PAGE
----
“The Plus version includes the planting of trees. Brighter surfaces, which reflect less heat, replace asphalt in addition to the installation of shadow or water elements,” said Kathrin Ivancsits, spokeswoman for the city-owned bureau Mobilitätsagentur, which is coordinating the project.


Vienna's seasonal Cool Streets provide shady places to rest and are closed to cars. (Petra Loho for CityMetric)

In addition to mobile shade dispensers and seating possibilities amid more greenery provided by potted plants, each street features a steel column offering drinking water and spray cooling. The temporary Cool Streets will also remain car-free until 20 September.

A sensor in the granite base releases drinking water and pushes it through 34 nozzles whenever the outside temperature reaches 25°C (77°F) . As soon as the ambient temperature drops to 23°C (73°F), the sensor, which operates from 10 a.m. to 8 p.m., turns off the water supply.

The sensors were included in part to allay concerns about legionella, a pathogenic bacteria that can reproduce in water.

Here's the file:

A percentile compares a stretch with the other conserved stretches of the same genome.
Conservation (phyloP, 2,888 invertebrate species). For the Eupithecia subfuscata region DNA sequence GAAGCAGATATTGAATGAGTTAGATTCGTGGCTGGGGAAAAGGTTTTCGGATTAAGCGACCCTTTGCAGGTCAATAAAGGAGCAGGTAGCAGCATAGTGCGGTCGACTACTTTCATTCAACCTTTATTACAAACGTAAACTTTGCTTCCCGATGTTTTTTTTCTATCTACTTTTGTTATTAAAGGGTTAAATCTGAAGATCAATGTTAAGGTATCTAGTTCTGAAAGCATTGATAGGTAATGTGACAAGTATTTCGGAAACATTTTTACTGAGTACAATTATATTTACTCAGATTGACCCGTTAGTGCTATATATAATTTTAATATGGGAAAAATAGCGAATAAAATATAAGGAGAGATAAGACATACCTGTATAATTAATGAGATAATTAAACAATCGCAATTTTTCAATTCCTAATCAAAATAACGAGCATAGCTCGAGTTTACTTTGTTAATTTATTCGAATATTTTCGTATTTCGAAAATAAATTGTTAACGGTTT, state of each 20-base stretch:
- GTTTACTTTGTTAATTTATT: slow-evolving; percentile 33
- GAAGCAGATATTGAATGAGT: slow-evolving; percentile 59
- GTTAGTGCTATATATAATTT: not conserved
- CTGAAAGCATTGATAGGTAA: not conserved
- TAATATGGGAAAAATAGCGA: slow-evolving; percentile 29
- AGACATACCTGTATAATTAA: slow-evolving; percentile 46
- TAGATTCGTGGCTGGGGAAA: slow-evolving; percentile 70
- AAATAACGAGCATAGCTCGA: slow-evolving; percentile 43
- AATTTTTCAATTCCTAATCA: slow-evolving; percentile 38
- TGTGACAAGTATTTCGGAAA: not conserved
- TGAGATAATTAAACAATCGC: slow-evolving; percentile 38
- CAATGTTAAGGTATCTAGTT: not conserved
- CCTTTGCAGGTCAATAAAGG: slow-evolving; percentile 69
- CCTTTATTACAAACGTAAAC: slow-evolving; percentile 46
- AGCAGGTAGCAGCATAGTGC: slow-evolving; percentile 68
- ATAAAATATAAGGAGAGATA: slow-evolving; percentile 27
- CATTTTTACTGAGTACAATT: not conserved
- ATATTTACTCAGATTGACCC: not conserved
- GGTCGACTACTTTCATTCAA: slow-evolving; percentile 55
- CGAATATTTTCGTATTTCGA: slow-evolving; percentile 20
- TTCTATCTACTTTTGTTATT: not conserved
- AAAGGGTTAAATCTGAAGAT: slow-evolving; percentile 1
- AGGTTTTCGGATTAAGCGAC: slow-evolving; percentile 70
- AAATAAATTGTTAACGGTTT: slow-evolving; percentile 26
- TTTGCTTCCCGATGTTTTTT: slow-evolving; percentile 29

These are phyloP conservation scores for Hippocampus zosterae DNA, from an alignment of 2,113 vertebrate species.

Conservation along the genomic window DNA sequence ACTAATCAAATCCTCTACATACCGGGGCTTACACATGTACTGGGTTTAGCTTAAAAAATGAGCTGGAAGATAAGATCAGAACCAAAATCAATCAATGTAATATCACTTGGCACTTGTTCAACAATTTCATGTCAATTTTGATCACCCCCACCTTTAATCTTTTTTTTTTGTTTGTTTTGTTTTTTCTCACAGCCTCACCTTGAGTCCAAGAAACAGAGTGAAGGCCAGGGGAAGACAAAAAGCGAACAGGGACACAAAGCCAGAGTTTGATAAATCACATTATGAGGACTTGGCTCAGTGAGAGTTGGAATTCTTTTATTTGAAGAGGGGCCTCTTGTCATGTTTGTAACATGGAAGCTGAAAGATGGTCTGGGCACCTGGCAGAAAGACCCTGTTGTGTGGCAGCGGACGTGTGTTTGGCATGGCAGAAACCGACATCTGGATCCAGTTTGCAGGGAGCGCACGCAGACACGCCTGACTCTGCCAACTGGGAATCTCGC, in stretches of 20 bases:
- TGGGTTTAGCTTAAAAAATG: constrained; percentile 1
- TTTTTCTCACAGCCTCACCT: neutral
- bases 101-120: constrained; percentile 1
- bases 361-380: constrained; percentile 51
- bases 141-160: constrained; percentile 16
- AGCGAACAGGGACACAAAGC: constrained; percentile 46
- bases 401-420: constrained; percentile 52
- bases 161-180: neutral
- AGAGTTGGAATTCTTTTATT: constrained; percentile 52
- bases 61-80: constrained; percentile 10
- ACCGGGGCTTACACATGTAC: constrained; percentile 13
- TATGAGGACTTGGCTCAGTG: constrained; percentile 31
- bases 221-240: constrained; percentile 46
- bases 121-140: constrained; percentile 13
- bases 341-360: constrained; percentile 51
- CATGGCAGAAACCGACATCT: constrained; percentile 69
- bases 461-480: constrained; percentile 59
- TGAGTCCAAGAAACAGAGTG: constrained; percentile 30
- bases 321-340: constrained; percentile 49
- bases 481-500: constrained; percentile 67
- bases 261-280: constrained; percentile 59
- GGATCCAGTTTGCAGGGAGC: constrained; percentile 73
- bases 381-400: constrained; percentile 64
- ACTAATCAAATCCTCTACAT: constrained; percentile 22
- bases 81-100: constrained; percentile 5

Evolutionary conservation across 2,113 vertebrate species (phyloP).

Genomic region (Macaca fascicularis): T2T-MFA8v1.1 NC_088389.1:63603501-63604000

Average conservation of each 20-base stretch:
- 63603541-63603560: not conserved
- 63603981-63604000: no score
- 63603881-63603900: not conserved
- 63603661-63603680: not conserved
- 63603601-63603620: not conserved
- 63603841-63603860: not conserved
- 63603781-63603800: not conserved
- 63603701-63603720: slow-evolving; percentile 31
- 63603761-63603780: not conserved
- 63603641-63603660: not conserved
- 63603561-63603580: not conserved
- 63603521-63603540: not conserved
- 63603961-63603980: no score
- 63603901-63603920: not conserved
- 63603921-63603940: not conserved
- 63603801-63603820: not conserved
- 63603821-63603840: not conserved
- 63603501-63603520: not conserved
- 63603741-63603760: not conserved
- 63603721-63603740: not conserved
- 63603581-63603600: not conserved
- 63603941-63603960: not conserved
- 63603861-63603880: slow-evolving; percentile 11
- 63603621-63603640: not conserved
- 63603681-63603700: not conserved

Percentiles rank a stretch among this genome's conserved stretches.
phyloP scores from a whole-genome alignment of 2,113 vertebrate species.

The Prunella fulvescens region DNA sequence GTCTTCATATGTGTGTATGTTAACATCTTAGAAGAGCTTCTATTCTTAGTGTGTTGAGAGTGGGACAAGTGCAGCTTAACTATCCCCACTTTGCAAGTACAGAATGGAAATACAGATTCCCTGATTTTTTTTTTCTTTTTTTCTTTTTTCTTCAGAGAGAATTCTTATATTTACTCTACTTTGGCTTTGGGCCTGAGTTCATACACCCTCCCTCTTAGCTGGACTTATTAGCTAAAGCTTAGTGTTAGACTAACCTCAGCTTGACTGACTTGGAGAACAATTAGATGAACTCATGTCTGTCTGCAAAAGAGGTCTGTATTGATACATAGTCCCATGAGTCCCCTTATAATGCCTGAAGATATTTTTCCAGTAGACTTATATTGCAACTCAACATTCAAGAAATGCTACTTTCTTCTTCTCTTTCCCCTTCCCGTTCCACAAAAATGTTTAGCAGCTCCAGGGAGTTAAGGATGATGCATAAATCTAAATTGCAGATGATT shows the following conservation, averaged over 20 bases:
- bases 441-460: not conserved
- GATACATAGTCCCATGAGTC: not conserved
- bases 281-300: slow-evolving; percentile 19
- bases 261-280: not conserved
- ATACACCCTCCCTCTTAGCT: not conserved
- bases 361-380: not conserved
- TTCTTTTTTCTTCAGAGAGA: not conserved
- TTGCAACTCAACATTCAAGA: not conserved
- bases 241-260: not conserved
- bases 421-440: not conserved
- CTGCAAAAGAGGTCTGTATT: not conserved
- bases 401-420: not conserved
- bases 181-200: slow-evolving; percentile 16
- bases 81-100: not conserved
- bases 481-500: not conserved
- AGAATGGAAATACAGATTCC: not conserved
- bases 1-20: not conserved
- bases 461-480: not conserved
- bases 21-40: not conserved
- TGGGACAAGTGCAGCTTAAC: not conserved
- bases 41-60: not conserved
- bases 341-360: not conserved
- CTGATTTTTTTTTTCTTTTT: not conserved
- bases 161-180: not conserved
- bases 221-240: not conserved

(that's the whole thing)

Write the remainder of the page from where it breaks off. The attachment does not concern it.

“When the spray stops, the system drains, and therefore no microbial contamination can develop,” said Dr. Hans-Peter Hutter, deputy head of the Department of Environmental Health at the Center for Public Health at Medical University Vienna, in a televised interview.

Hutter also assured the public that there is no increased risk of a Covid-19 infection from the spray as long as people adhere to the one-meter social distance requirement.


But Samer Bagaeen of the University of Kent's School of Architecture and Planning notes that air cooling systems, like the ones used in Germany at abattoirs, have been found recently to be a risk factor for Covid-19 outbreaks.

“The same could be said for spay devices,” he warned.

Vienna’s district councils selected the 22 Cool Street locations with the help of the city’s Urban Heat Vulnerability Index. The map shows where most people suffer from heat by evaluating temperature data, green and water-related infrastructure, and demographic data.

“Urban heat islands can occur when cities replace the natural land cover with dense concentrations of pavement, buildings, and other surfaces that absorb and retain heat,” as the US Environmental Protection Agency states.